Hang your heads in shame, New South Wales

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    “We can hold our heads high and be proud.” I couldn’t believe what I was hearing…

    As a rookie captain, Boyd Cordner tried his guts out all series. There is no doubting his effort or passion for the cause.

    More Origin 3 coverage:
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    » Liebke Ratings: State of Origin Game 3
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    »NSW Blues Player Ratings
    » Queensland Maroons Player Ratings
    » Game 3 match report: Maroons keep their dynasty alive
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    » WATCH: Highlights from Origin Game 3
    » How it happened: Re-live Game 3 with our live blog

    Cordner’s stats of 453 metres from 52 runs and 87 tackles were superb. He led by example, no question.

    However, if he thinks New South Wales should be proud of themselves at the conclusion of the 2017 State of Origin series I suggest that he needs a HIA test ASAP.

    How the hell did New South Wales lose that series? There are no excuses.

    I don’t want to hear any rubbish about Valentine Holmes’ foot supposedly being on the line or his dubious grounding.

    The Blues – rampant winners in Game 1 – had one hand on the shield in the 27th minute of Game 2 when Mitchell Pearce scored and James Maloney subsequently converted.

    Up 16-6, in front of their home crowd, playing a side that featured six players who had two games or less of Origin experience – including four debutants – somehow they found a way to lose the game.

    A team that had the momentum of a runaway train inexplicably stopped dead.

    On Wednesday night, New South Wales were insipid, uninspired, and – for the most part – directionless in losing the decider by 16 points. The only try they scored – and they only scored six points in the last 132 minutes of the series – came off a lottery bomb where Josh Dugan happened to get the better of Holmes.

    It was one of the only moments during the whole night where a New South Wales person beat a Queenslander to anything – apart from Blues supporters heading for the exits and all 17 Blues players to the change rooms after full-time. The Maroons players and fans were too busy celebrating.

    New South Wales have now lost 11 of the last 12 series. They’ve lost the last three straight. That’s the equal second-longest losing streak in Origin history, but because it pales next to eight straight losses we can sort of pass it off as not so bad.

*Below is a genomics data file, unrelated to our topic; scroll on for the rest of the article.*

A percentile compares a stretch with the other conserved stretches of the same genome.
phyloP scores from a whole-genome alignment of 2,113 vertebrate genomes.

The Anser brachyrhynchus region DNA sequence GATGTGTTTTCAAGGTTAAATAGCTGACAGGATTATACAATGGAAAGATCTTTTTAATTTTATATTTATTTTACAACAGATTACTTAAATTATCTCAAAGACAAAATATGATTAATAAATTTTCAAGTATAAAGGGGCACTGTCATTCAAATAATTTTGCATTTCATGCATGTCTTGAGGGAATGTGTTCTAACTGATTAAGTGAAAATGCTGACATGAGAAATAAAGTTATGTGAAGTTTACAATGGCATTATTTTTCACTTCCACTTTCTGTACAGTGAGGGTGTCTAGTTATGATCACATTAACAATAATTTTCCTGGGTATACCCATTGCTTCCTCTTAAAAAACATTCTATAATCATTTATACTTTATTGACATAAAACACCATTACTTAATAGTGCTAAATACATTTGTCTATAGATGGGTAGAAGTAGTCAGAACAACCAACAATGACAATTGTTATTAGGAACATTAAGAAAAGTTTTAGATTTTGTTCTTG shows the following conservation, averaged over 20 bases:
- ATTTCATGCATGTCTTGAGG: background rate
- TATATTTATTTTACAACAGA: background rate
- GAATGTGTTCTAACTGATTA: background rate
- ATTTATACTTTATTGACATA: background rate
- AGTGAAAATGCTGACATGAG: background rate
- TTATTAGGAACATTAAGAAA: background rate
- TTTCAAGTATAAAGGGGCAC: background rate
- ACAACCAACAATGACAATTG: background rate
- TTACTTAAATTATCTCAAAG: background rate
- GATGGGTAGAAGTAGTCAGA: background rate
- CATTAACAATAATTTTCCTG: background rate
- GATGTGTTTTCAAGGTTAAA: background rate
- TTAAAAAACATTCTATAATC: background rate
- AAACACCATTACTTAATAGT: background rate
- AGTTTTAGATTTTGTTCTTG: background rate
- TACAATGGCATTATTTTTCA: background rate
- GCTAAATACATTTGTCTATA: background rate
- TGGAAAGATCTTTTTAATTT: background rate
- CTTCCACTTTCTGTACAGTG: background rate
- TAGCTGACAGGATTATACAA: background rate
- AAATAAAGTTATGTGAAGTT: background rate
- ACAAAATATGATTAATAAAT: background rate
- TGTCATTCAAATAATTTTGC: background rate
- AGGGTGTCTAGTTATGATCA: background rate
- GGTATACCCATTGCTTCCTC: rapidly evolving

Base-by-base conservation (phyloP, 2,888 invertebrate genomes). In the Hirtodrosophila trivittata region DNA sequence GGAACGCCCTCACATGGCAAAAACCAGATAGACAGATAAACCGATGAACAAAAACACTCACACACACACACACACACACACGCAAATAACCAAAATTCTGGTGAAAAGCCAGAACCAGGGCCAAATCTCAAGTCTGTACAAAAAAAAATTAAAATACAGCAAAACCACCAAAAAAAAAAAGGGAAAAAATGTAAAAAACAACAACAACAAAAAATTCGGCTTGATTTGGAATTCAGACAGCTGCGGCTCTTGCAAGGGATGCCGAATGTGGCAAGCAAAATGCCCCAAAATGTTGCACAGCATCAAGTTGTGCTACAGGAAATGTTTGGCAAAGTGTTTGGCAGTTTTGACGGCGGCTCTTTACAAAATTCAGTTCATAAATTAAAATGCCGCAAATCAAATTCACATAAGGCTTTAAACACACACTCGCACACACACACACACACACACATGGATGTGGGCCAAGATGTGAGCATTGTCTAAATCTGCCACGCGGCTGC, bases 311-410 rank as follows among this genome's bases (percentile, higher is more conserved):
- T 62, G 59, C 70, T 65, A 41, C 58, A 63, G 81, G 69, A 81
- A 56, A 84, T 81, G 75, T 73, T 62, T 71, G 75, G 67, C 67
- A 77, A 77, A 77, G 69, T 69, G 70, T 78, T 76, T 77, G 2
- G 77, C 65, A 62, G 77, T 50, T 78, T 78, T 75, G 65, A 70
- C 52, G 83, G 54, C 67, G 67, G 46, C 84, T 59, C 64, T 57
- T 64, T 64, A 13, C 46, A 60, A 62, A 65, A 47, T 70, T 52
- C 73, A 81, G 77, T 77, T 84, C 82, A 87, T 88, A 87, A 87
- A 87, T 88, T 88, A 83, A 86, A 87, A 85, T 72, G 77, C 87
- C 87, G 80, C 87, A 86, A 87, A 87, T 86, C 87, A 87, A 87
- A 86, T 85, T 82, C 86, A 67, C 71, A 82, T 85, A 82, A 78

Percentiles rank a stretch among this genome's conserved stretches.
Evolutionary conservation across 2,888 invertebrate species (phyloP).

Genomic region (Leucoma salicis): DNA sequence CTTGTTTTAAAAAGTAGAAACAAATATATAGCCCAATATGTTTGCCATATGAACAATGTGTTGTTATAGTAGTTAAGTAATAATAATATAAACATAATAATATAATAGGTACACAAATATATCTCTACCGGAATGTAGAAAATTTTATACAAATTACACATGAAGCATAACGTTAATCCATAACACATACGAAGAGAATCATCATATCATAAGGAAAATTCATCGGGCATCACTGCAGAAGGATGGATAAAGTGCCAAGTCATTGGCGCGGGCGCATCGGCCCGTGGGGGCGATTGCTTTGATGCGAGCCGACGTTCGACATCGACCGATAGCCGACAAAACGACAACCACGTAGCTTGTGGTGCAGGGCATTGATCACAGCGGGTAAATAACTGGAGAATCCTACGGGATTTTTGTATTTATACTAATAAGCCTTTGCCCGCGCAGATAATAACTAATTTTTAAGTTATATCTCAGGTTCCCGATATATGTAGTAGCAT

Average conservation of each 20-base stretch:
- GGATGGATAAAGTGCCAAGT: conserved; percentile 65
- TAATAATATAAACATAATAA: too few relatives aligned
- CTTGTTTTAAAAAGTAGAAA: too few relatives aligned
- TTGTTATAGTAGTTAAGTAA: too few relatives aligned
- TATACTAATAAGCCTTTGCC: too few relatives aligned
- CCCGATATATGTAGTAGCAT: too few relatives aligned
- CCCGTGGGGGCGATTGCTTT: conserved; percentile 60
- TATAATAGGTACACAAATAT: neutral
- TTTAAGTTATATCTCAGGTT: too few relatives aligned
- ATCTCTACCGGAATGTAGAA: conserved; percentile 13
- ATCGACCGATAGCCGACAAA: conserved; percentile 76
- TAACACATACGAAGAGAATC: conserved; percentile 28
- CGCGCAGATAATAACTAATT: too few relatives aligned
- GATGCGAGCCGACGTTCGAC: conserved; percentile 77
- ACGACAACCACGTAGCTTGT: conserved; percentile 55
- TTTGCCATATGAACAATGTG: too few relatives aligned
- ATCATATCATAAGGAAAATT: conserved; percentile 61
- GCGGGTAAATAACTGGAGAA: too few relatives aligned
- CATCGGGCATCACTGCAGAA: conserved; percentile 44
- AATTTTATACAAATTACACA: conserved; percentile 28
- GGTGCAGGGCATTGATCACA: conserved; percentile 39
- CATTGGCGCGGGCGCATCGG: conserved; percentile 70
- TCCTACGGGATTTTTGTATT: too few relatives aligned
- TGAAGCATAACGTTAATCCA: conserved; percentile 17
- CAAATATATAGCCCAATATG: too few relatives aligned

That’s simply pathetic.

    How we all manage to get so excited each year about the series – that for all intents and purposes has a result that is only slightly less predictable than the result of the Harlem Globetrotters playing the Washington Generals – is one of the most astounding things about the Origin phenomenon over the last decade.

    Boyd Cordner State of Origin NSW Blues NRL Rugby League 2017

    (AAP Image/Dave Hunt)

    It’s as lopsided a contest as we’ve seen since St George won 11 premierships in a row.

    Sure, the Queensland side since 2006 have featured a core of legendary players – Darren Lockyer, Cameron Smith, Greg Inglis, Billy Slater, Johnathan Thurston, Cooper Cronk – which played a big role in the dominance.

    However, the other big reason is that New South Wales have been just terrible.

    Some years it has been because the team just wasn’t talented enough.
    However, the class of 2017 was dripping with talent.

    Anyone who watched Game 1 knows just how well the side can play. Particularly the forward pack. The raw power and skill of the Blues forwards should have blown their Maroon opposition away. On paper they were miles better and for periods of the 2017 series that paper form materialised on the paddock.

    But then it disappeared. Last night only Cordner, David Klemmer and Jake Trbojevic did their jobs. But it wasn’t close to enough.

    Andrew Fifita, the hero of Game 1, made just 63 metres and missed two tackles, one of which was for the Jarrod Wallace try. Aaron Woods only made 80 metres. In comparison, Tim Glasby, whom the New South Wales press were ridiculing the selection of just weeks ago, made 117 metres and missed zero tackles.

    Who’s laughing now?

    So why did a side dripping with so much potential get pantsed again?
    Simple: leadership. Or more precisely, a lack of leadership.